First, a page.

Finalist 2017: Gideon Mendel
The water took everything but their lives: for his long-term project, “Drowning World”, Gideon Mendel photographed victims of flooding all around the planet.
“I’ve been photographing people who’ve lost all their belonging during floods, since 2007. That year I witnessed two floods that happened within weeks of each other – first in Great Britain and then in India. Despite the different impact these catastrophes caused because of the very different living situations, the despair and unsettledness of those affected was very similar.
This experience moved me deeply and since then I’ve been travelling around the world to areas of flooding: Haiti, Pakistan, Australia, Thailand, Nigeria, Germany, the Philippines, Brazil, Bangladesh and the USA. My portraits help make the phenomenon that is climate change understandable from an individual perspective. A terrifying experience, flooding is both historically and metaphorically universal. It can have natural causes, but, with its catastrophic consequences, flooding is increasingly the outcome of human intervention in nature – whether river regulation, the use of concrete or the expansion of settlements. In addition, the growing number of extreme weather events due to climate change, leads to the fact that ever more numbers of people will be the victims of floods.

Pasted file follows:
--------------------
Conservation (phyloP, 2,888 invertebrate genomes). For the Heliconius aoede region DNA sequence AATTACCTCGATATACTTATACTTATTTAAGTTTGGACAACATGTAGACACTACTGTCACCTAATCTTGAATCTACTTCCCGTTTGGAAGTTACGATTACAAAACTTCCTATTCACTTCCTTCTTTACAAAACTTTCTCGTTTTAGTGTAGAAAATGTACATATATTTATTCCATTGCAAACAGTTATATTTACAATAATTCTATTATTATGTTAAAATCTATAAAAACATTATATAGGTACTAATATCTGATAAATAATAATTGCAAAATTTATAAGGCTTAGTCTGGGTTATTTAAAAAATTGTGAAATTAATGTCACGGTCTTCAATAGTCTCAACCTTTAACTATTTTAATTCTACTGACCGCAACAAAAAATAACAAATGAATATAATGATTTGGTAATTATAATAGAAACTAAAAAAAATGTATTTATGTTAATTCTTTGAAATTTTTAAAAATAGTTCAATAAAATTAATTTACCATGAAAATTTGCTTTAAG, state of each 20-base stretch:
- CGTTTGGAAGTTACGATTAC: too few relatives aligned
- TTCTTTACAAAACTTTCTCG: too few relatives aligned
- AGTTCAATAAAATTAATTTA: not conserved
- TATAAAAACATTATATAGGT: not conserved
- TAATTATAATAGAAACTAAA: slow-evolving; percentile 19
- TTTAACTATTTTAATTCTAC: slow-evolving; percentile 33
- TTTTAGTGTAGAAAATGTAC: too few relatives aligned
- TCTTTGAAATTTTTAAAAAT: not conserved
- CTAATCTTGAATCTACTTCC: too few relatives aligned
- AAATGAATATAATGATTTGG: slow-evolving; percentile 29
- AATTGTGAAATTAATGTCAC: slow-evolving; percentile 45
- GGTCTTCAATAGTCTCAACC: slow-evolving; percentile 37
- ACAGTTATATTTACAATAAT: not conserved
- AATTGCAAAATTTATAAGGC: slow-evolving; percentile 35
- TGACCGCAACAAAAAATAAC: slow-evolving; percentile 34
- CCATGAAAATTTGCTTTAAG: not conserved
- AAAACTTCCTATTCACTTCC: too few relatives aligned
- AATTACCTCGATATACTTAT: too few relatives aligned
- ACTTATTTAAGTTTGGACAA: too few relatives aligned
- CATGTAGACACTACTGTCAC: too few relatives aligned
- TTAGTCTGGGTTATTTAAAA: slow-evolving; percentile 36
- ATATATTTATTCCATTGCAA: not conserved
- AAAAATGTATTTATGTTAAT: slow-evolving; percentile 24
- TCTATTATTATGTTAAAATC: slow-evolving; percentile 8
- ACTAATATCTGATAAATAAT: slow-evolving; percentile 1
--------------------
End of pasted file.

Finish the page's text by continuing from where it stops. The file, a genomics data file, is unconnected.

“With ‘Submerged Portraits’ I make the consequences of climate change understandable from individual perspectives.”
On the whole, I get to flood locations when the water is still high in the streets and houses, and I connect with people who are then very willing to show me what remains of their homes, and to tell me their story. There’s a peculiar mood: the still water covers everything – including social and cultural differences; all sense of normality has fled from the surreal surroundings and people have to somehow deal with the situation. In my portraits, I also try to give expression to the unreal quietness that reigns – a quietness that will inevitably give way to chaos once the waters have withdrawn and the filth and wreckage are uncovered.
The eyes of those portrayed reveal that they are not just people who have lost everything, but that they mostly feel abandoned by the government institutions that are completely overtaxed by the situation. My selection of pictures for the ‘Submerged Portraits’ series follows a simple dramaturgy: in the end, people are up to their necks in water.”
Born in Johannesburg in 1959, Mendel began taking photographs during the final years of the Apartheid regime, after completing studies in Psychology and African History. He moved to London at the end of the nineties, and immersed himself in social reportage, in particular in a long-term project about AIDS. He worked with aid organisations such as Doctors without Borders, the Terrence Higgins Trust and UNICEF, and his pictures have been published in magazines such as National Geographic, Geo, Fortune, L’Express and Stern. He has already received numerous awards for his work, including the Eugene Smith Award for Humanistic Photography, six World Press Photo Awards and the Amnesty International Media Award for Photojournalism.